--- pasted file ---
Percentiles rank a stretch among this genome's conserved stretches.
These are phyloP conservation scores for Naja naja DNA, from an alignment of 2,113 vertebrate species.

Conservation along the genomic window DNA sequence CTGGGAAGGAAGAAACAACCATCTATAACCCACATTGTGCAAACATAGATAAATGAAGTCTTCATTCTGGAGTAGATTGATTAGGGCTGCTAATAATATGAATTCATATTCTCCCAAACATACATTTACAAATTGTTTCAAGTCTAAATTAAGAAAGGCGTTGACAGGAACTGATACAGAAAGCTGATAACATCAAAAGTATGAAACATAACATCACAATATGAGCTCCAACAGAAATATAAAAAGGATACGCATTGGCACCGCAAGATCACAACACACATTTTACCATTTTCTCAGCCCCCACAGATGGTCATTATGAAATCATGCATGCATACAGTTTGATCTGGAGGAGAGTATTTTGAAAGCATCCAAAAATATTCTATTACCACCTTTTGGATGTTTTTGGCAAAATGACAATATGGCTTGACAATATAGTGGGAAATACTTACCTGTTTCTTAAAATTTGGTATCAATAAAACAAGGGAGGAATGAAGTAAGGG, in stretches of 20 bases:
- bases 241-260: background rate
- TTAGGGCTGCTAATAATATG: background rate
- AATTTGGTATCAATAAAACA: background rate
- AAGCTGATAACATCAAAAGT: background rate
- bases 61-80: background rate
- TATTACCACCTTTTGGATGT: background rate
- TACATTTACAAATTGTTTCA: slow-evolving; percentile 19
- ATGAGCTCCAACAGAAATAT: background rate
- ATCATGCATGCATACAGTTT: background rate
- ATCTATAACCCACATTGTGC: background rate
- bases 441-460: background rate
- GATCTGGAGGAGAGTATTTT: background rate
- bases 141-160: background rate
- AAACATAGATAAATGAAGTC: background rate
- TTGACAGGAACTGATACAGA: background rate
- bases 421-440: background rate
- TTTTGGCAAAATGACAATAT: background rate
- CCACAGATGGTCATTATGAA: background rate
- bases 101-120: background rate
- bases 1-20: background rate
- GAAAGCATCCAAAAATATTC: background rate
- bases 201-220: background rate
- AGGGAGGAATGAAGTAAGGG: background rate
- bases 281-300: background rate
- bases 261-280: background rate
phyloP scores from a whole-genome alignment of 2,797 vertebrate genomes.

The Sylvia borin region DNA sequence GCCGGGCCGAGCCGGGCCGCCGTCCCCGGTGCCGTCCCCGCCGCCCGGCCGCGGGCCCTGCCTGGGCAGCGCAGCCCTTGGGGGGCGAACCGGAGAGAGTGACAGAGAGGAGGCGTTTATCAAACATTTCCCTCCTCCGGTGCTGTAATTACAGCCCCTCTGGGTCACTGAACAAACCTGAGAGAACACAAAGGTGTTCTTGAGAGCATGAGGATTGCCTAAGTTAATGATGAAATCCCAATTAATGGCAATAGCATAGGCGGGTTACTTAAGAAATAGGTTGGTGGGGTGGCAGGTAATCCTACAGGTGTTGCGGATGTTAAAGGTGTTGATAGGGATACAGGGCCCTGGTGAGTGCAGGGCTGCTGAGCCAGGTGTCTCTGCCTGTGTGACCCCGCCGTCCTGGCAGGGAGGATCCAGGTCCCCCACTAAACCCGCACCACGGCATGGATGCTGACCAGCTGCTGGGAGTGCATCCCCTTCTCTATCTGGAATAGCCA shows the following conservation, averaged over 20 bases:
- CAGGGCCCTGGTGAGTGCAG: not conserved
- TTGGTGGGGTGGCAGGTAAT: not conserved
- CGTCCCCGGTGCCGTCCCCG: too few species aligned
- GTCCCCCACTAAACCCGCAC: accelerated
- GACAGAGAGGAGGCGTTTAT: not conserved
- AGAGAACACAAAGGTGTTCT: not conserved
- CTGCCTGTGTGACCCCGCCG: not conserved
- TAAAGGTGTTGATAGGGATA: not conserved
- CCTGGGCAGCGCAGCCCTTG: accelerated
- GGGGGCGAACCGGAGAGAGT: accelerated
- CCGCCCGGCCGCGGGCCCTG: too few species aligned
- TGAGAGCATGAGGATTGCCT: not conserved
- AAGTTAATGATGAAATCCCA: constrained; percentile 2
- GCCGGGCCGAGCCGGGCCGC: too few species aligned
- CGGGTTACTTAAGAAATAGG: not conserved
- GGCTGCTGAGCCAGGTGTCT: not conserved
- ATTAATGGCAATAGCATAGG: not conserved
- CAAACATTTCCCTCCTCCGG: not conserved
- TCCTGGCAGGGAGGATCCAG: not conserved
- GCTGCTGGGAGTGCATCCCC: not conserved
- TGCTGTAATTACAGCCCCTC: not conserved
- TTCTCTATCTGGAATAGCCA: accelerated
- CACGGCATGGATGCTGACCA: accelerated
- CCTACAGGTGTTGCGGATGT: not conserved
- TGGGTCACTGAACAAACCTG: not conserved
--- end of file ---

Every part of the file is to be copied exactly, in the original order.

Percentiles rank a stretch among this genome's conserved stretches.
These are phyloP conservation scores for Naja naja DNA, from an alignment of 2,113 vertebrate species.

Conservation along the genomic window DNA sequence CTGGGAAGGAAGAAACAACCATCTATAACCCACATTGTGCAAACATAGATAAATGAAGTCTTCATTCTGGAGTAGATTGATTAGGGCTGCTAATAATATGAATTCATATTCTCCCAAACATACATTTACAAATTGTTTCAAGTCTAAATTAAGAAAGGCGTTGACAGGAACTGATACAGAAAGCTGATAACATCAAAAGTATGAAACATAACATCACAATATGAGCTCCAACAGAAATATAAAAAGGATACGCATTGGCACCGCAAGATCACAACACACATTTTACCATTTTCTCAGCCCCCACAGATGGTCATTATGAAATCATGCATGCATACAGTTTGATCTGGAGGAGAGTATTTTGAAAGCATCCAAAAATATTCTATTACCACCTTTTGGATGTTTTTGGCAAAATGACAATATGGCTTGACAATATAGTGGGAAATACTTACCTGTTTCTTAAAATTTGGTATCAATAAAACAAGGGAGGAATGAAGTAAGGG, in stretches of 20 bases:
- bases 241-260: background rate
- TTAGGGCTGCTAATAATATG: background rate
- AATTTGGTATCAATAAAACA: background rate
- AAGCTGATAACATCAAAAGT: background rate
- bases 61-80: background rate
- TATTACCACCTTTTGGATGT: background rate
- TACATTTACAAATTGTTTCA: slow-evolving; percentile 19
- ATGAGCTCCAACAGAAATAT: background rate
- ATCATGCATGCATACAGTTT: background rate
- ATCTATAACCCACATTGTGC: background rate
- bases 441-460: background rate
- GATCTGGAGGAGAGTATTTT: background rate
- bases 141-160: background rate
- AAACATAGATAAATGAAGTC: background rate
- TTGACAGGAACTGATACAGA: background rate
- bases 421-440: background rate
- TTTTGGCAAAATGACAATAT: background rate
- CCACAGATGGTCATTATGAA: background rate
- bases 101-120: background rate
- bases 1-20: background rate
- GAAAGCATCCAAAAATATTC: background rate
- bases 201-220: background rate
- AGGGAGGAATGAAGTAAGGG: background rate
- bases 281-300: background rate
- bases 261-280: background rate
phyloP scores from a whole-genome alignment of 2,797 vertebrate genomes.

The Sylvia borin region DNA sequence GCCGGGCCGAGCCGGGCCGCCGTCCCCGGTGCCGTCCCCGCCGCCCGGCCGCGGGCCCTGCCTGGGCAGCGCAGCCCTTGGGGGGCGAACCGGAGAGAGTGACAGAGAGGAGGCGTTTATCAAACATTTCCCTCCTCCGGTGCTGTAATTACAGCCCCTCTGGGTCACTGAACAAACCTGAGAGAACACAAAGGTGTTCTTGAGAGCATGAGGATTGCCTAAGTTAATGATGAAATCCCAATTAATGGCAATAGCATAGGCGGGTTACTTAAGAAATAGGTTGGTGGGGTGGCAGGTAATCCTACAGGTGTTGCGGATGTTAAAGGTGTTGATAGGGATACAGGGCCCTGGTGAGTGCAGGGCTGCTGAGCCAGGTGTCTCTGCCTGTGTGACCCCGCCGTCCTGGCAGGGAGGATCCAGGTCCCCCACTAAACCCGCACCACGGCATGGATGCTGACCAGCTGCTGGGAGTGCATCCCCTTCTCTATCTGGAATAGCCA shows the following conservation, averaged over 20 bases:
- CAGGGCCCTGGTGAGTGCAG: not conserved
- TTGGTGGGGTGGCAGGTAAT: not conserved
- CGTCCCCGGTGCCGTCCCCG: too few species aligned
- GTCCCCCACTAAACCCGCAC: accelerated
- GACAGAGAGGAGGCGTTTAT: not conserved
- AGAGAACACAAAGGTGTTCT: not conserved
- CTGCCTGTGTGACCCCGCCG: not conserved
- TAAAGGTGTTGATAGGGATA: not conserved
- CCTGGGCAGCGCAGCCCTTG: accelerated
- GGGGGCGAACCGGAGAGAGT: accelerated
- CCGCCCGGCCGCGGGCCCTG: too few species aligned
- TGAGAGCATGAGGATTGCCT: not conserved
- AAGTTAATGATGAAATCCCA: constrained; percentile 2
- GCCGGGCCGAGCCGGGCCGC: too few species aligned
- CGGGTTACTTAAGAAATAGG: not conserved
- GGCTGCTGAGCCAGGTGTCT: not conserved
- ATTAATGGCAATAGCATAGG: not conserved
- CAAACATTTCCCTCCTCCGG: not conserved
- TCCTGGCAGGGAGGATCCAG: not conserved
- GCTGCTGGGAGTGCATCCCC: not conserved
- TGCTGTAATTACAGCCCCTC: not conserved
- TTCTCTATCTGGAATAGCCA: accelerated
- CACGGCATGGATGCTGACCA: accelerated
- CCTACAGGTGTTGCGGATGT: not conserved
- TGGGTCACTGAACAAACCTG: not conserved